This week our country faces a formative moment in politics. It is one of the most important moments that, as a politically aware adult with assured beliefs and values, I have witnessed.
This week also happens to mark my six month membership of the Talking Therapies Waiting List Club.
‘How could the two things possibly be linked?’, I hear you cry.
I try to avoid party politics on my blog as it is not my plan to alienate when trying to provoke thought and discussion about mental health. However, without being too explicit, I want to urge anyone who is reading this to consider very carefully about the values to which they are going to lend their support on Thursday 12th December at the ballot box, and the implications of their vote for mental health services.
The NHS is one of the greatest institutions in our country. I work within it and I have used its services numerous times – for simple infections and illnesses, dislocations, strains and tears, for a life threatening condition which required critical care, to give birth, to get to hospital by ambulance, and for support with my mental health. Parity of esteem between physical and mental health has long been an issue within services. However, we now seem to be facing not only a vastly underfunded NHS as a whole, within which mental health directorates are viewed as the poor cousin of physical health, but the potential dissemination of the whole institution. What would that mean for people with mental health problems?
Just consider the implications of being asked to pay £1000 if you needed to call an ambulance because you had chest pains, or if you were charged £150 for your consultation at an outpatient clinic to monitor your lung disease. The chances are, however difficult it was, you would try to find the money for these issues through insurance premiums or savings or borrowing, because without intervention you might die. Then consider how likely it might be that if you were experiencing a period of mania, anxiety or an eating disorder you would be equally prepared to try and find the money to ensure that your poor health is treated. Is it likely that you would just struggle on and try to manage? Many people with mental health problems are as guilty as wider society in viewing their own mental health as less important than their physical health. I know that from a personal perspective how difficult it is to ask for help with mental illness – having to pay for support would introduce another absolutely huge barrier. Further to this, we know that mental health conditions, poverty and social deprivation are linked. We also know that poor physical health can lead to poor mental health, and vice versa. How will our most vulnerable members of society maintain their health in a system which does not offer free care at the point of access? The answer is clear. They won’t.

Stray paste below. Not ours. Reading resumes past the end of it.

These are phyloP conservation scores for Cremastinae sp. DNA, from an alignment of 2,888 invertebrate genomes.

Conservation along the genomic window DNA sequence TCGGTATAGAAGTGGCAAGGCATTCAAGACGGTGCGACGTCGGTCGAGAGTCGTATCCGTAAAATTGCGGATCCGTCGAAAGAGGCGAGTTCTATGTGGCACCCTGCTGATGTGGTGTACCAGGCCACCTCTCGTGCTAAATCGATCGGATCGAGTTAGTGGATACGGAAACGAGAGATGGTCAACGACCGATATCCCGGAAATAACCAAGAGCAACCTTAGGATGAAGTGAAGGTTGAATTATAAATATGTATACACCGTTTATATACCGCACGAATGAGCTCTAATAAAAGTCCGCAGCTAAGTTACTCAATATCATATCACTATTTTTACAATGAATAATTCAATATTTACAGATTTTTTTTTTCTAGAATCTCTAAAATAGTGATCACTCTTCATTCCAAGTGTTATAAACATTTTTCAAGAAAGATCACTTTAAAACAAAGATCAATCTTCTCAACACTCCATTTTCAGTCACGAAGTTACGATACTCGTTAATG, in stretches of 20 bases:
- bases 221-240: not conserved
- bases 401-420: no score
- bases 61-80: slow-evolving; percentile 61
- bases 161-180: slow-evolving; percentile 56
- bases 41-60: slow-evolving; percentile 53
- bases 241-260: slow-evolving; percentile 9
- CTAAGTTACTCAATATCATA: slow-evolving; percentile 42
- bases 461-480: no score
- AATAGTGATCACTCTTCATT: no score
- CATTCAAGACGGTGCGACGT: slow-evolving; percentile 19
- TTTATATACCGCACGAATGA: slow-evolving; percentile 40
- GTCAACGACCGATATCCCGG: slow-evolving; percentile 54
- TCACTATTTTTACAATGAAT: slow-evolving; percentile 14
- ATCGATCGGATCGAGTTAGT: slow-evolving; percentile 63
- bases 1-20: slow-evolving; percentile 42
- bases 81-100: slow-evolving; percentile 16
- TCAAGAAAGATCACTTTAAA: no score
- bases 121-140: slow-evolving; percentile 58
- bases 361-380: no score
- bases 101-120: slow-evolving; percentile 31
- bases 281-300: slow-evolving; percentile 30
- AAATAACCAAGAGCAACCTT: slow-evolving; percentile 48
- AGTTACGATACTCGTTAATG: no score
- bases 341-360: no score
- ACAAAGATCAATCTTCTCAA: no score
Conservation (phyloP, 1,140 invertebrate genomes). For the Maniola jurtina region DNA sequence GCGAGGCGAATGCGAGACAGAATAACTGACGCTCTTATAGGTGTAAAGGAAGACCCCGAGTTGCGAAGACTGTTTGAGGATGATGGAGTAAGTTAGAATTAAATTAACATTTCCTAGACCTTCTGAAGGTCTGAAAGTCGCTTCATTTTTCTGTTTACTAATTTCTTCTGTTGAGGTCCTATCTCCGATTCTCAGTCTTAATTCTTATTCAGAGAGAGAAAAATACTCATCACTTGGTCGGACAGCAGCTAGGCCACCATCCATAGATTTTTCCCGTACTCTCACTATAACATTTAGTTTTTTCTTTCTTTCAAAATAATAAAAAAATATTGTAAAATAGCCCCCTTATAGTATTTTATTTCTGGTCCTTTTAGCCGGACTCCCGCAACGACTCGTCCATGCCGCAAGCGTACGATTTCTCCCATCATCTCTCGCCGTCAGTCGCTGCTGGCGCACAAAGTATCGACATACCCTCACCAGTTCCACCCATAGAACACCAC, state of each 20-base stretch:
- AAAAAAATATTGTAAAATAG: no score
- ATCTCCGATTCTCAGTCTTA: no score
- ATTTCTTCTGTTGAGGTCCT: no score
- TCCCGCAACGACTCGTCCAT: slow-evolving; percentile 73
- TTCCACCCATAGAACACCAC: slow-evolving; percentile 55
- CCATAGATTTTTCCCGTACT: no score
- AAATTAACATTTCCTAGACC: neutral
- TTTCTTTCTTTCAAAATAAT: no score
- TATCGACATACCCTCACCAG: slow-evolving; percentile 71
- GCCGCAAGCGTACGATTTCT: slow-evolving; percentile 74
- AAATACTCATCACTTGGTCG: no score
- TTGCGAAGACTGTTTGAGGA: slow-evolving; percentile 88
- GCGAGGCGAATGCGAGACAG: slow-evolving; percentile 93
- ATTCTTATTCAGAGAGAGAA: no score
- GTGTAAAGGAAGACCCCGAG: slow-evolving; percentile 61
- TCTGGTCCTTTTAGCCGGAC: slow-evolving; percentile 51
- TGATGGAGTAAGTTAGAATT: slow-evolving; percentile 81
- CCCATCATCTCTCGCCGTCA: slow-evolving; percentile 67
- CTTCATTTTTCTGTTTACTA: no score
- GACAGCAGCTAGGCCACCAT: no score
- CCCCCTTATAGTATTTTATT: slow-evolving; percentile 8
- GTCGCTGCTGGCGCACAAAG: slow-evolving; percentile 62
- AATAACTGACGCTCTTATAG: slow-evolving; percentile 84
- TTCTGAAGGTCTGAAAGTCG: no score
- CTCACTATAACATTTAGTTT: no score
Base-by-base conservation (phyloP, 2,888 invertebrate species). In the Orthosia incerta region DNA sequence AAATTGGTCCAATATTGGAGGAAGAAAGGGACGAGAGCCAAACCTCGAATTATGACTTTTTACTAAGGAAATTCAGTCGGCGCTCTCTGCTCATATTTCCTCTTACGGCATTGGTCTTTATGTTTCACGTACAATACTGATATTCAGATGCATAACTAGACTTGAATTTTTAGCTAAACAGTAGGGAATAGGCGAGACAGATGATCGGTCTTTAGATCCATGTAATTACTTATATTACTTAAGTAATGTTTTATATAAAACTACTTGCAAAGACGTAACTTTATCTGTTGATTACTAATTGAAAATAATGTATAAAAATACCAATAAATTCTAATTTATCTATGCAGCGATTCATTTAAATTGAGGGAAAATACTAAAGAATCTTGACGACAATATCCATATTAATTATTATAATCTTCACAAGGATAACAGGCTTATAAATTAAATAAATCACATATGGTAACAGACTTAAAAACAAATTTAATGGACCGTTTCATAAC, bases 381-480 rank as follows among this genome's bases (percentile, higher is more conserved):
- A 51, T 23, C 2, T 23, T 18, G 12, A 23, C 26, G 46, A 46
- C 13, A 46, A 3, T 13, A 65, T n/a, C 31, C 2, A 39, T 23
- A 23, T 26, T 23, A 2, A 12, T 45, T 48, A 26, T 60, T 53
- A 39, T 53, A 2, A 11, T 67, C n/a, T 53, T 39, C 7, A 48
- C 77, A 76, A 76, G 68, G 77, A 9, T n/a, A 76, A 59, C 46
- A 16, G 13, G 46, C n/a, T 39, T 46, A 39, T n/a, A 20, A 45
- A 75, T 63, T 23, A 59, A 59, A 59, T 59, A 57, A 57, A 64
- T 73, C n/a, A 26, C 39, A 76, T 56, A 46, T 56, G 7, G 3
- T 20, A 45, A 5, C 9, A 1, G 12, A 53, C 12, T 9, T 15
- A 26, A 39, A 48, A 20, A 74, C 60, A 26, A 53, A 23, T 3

It’s not just about the NHS – social care is of equal importance in supporting people with holistic well-being. Just like physical health and mental health, health needs and social needs are inextricably linked and can very quickly become a downward spiral of deterioration as their effects knock into one another. I see directly the effects of austerity every day at work, both in a hospital setting and within people’s own homes, and it is truly heartbreaking. It really is life and death, and it makes me feel sad, angry and powerless.
It is far from ideal that I have been on a waiting list for therapy for six months. However, I have a strong support network, insight into my mental health and an awareness of what I need to do to help myself in the meantime. I also have the knowledge that at some point – even if it is in another six months – I will receive free, professional therapy to help me unpick more of what goes on in my mind. I am not in crisis and I am able to wait. But what about those who can’t wait? In the past I have been desperate for support and have had to wait and it has been agonising, for me and my husband. I know that there will be thousands of people across the country feeling that desperation right now. I find that a very upsetting thought.
The NHS and social care are not failing. They are coping amazingly well following ten years of cuts and under-funding. But this has to change. Health and social care needs to be valued and properly funded to be able to promote and protect the mental and physical well-being of every single person in this country, regardless of what they can or cannot afford. We cannot allow a culture to prevail where it is acceptable to overlook the needs of our fellow humans as long as ‘we’re alright Jack’, and where money is valued over people.
Please vote, and please vote carefully.